Harrisburg School District in Oregon switched in 2011 and estimates a savings of $141,000 the first year, half of which came at the expense of shrinking classified employees’ paychecks.  Another 24 percent of the savings came from less reliance on substitutes because of better teacher attendance.
Families did not like the switch at the Redmond School District in Central Oregon when the district faced a $5 million budgetary shortfall in 2009.  Teachers in the district with 7,000 students felt overwhelmed when they lost a preparation period during the day and classified employees “got the short end of the stick.”  The district superintendent said the cost savings weren’t worth the sacrifice.
The Cove School District in eastern Oregon has been on a condensed school week for decades.  While sports schedules were the main reason for the initial switch, district officials say class time is more productive.    There, school begins at 8 a.m. and ends at 4 p.m. and officials make an effort to wrap up after-school activities by 8 p.m.
• Georgia
With 4,000 students in seven schools in 2009, the school district in Peach County, Georgia, was looking for a way to fill a $1 million budget shortfall.  Without moving to the schedule, the district would have had to lay off 39 teachers.  Test scores, attendance and graduation rates went up.  Disciplinary issues decreased by 40 percent.  The first year alone, the move saved $400,000.  Substitute costs were down 76 percent, utility costs slashed 8 percent, while transportation costs dropped 35 percent.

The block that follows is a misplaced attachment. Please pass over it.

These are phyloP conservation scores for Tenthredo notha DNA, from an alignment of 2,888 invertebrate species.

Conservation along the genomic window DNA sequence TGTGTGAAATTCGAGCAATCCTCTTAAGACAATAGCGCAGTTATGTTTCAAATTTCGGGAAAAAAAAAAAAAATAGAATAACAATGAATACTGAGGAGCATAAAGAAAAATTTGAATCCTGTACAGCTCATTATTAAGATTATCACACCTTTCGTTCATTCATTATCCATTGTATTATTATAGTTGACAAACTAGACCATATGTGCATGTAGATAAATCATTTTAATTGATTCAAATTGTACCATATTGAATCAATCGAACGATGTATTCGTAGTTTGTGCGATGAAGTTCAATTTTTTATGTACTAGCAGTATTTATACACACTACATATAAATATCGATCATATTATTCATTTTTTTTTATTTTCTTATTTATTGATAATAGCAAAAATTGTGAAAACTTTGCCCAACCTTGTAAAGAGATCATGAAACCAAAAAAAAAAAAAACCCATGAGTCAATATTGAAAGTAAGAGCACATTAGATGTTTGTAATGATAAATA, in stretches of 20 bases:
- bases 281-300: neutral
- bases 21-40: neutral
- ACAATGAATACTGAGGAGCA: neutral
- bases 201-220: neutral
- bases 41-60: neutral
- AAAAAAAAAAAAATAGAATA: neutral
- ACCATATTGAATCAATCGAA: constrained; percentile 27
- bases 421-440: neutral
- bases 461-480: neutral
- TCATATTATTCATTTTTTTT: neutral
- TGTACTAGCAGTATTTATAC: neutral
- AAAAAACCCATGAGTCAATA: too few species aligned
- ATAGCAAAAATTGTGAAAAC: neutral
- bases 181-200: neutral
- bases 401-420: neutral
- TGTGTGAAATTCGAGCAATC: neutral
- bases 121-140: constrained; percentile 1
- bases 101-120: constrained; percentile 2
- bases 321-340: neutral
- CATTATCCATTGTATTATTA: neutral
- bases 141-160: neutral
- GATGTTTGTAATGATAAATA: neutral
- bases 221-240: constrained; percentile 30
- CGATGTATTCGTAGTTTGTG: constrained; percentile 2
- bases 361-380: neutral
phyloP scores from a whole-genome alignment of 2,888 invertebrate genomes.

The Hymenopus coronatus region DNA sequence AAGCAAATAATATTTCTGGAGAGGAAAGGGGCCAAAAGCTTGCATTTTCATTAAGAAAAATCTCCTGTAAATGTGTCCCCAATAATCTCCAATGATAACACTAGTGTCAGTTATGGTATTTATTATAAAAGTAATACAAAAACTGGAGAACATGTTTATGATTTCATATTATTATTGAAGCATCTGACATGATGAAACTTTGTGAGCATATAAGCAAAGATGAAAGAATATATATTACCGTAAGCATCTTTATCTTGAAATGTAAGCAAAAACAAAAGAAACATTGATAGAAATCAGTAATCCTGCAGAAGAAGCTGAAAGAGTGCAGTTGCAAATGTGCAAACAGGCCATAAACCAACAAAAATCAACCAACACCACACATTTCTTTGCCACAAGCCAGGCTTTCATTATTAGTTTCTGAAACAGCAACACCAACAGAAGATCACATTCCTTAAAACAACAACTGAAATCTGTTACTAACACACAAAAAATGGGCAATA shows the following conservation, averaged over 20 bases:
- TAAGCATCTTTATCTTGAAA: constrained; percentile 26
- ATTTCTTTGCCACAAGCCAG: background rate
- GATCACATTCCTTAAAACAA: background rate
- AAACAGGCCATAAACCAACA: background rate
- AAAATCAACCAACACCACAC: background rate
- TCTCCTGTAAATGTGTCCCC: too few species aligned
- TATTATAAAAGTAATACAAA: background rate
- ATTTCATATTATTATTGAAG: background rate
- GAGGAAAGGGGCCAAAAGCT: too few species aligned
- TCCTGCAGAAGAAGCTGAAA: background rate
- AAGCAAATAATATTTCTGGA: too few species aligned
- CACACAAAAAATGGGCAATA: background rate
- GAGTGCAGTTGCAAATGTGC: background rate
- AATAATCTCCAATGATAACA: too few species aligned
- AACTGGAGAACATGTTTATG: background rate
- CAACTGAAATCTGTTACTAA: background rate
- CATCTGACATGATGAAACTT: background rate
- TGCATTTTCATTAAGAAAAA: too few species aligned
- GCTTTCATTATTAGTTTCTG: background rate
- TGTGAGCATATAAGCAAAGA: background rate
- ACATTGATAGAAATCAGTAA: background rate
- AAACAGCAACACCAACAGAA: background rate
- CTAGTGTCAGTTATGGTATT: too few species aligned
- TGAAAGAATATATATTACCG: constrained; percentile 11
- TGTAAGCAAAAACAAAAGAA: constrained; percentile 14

The Chattooga County School District in Georgia reported an $800,000 savings after implementing the four-day week in 2010.  Most of the savings came in busing and salary costs to the district with 2,660 students, one high school and six other schools.  According to a 2012 Chattanooga Times Free Press newspaper article, teacher absences decreased 28 percent, students absences fell 32 percent, discipline write-ups for high schoolers declined 73 percent, test scores improved, and graduation rates increased.
Catoosa County Schools in Georgia switched to 166 instructional days in 2011 mainly to complete tornado recovery construction on their schools.  According to a 2012 Times Free Press newspaper article, that meant school started after Labor Day and saved an estimated $140,000 in fuel and utilities.
• Hawaii - In 2010, Hawaii schools decided to let students off every other Friday to save money.  It is the state with the shortest school year in the country with 163 instructional days.
• Missouri - In the Lathrop School District of Clinton County, Missouri, ACT scores are the best they’ve been in 10 years, according to an August article in The Kansas City Star.  The district was the first in Missouri to switch to the four-day schedule in 2010.
The Miami R-1 School District in Bates County, Missouri, didn’t make the switch from the “old five to the new four” this school year for financial reasons.  Instead, it was to improve teachers, giving them more time for professional development and training.  And better teachers mean better students, district officials there say.